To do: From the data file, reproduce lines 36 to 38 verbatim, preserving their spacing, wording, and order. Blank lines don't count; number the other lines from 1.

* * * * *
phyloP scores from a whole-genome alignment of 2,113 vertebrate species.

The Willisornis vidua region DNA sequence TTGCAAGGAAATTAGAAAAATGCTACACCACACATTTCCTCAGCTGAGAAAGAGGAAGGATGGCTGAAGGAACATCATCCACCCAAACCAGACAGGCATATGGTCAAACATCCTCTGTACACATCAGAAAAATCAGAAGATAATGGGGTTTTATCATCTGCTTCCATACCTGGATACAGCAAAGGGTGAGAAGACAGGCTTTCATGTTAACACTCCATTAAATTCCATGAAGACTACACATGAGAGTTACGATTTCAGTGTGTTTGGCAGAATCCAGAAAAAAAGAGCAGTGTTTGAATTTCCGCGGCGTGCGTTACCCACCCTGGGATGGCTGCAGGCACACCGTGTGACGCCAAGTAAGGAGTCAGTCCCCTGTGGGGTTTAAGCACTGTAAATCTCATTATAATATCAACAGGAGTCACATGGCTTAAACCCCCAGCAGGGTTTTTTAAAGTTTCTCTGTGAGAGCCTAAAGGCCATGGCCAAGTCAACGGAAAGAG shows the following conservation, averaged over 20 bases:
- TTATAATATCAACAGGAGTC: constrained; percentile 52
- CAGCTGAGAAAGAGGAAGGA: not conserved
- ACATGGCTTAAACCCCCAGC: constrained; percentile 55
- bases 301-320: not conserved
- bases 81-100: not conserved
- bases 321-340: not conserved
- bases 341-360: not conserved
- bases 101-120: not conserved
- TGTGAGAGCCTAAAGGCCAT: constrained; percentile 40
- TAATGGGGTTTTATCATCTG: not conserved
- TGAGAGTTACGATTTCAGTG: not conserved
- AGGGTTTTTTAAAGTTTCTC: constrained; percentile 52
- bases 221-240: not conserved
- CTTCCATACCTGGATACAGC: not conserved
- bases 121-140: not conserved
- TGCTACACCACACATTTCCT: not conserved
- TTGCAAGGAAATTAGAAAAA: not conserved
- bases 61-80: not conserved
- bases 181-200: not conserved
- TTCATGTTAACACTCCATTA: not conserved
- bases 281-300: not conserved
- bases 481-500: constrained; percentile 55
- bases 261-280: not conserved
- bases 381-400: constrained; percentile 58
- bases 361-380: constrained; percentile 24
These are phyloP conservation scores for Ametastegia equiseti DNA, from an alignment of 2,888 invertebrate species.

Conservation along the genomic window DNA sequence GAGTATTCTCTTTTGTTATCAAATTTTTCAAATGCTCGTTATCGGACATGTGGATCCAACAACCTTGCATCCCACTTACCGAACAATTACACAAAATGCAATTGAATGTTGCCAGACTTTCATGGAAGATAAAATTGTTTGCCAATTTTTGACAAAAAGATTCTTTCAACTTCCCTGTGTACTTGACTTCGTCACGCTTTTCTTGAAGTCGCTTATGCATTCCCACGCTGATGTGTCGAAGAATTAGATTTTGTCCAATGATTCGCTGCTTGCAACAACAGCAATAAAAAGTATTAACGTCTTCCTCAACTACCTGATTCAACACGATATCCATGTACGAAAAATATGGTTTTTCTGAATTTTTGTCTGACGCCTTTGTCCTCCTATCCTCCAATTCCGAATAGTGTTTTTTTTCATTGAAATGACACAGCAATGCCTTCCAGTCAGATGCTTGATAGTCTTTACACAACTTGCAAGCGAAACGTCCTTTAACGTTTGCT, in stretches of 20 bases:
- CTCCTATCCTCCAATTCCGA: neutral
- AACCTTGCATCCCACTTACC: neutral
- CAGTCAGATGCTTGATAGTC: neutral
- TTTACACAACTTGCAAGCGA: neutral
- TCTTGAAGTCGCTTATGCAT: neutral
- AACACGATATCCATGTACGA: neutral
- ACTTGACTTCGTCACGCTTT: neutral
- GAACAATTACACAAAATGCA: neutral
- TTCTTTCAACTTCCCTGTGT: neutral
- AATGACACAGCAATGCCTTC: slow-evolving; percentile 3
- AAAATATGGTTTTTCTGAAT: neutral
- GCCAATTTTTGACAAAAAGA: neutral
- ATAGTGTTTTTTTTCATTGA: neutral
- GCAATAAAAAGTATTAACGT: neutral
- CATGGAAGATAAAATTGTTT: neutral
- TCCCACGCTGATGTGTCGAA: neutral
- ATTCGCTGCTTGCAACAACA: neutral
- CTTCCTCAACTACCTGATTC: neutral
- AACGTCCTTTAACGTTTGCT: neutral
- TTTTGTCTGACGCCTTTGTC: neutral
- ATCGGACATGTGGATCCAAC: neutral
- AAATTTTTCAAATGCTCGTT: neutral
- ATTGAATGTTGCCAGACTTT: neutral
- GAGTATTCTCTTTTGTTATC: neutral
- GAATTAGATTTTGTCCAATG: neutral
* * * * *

- ACTTGACTTCGTCACGCTTT: neutral
- GAACAATTACACAAAATGCA: neutral
- TTCTTTCAACTTCCCTGTGT: neutral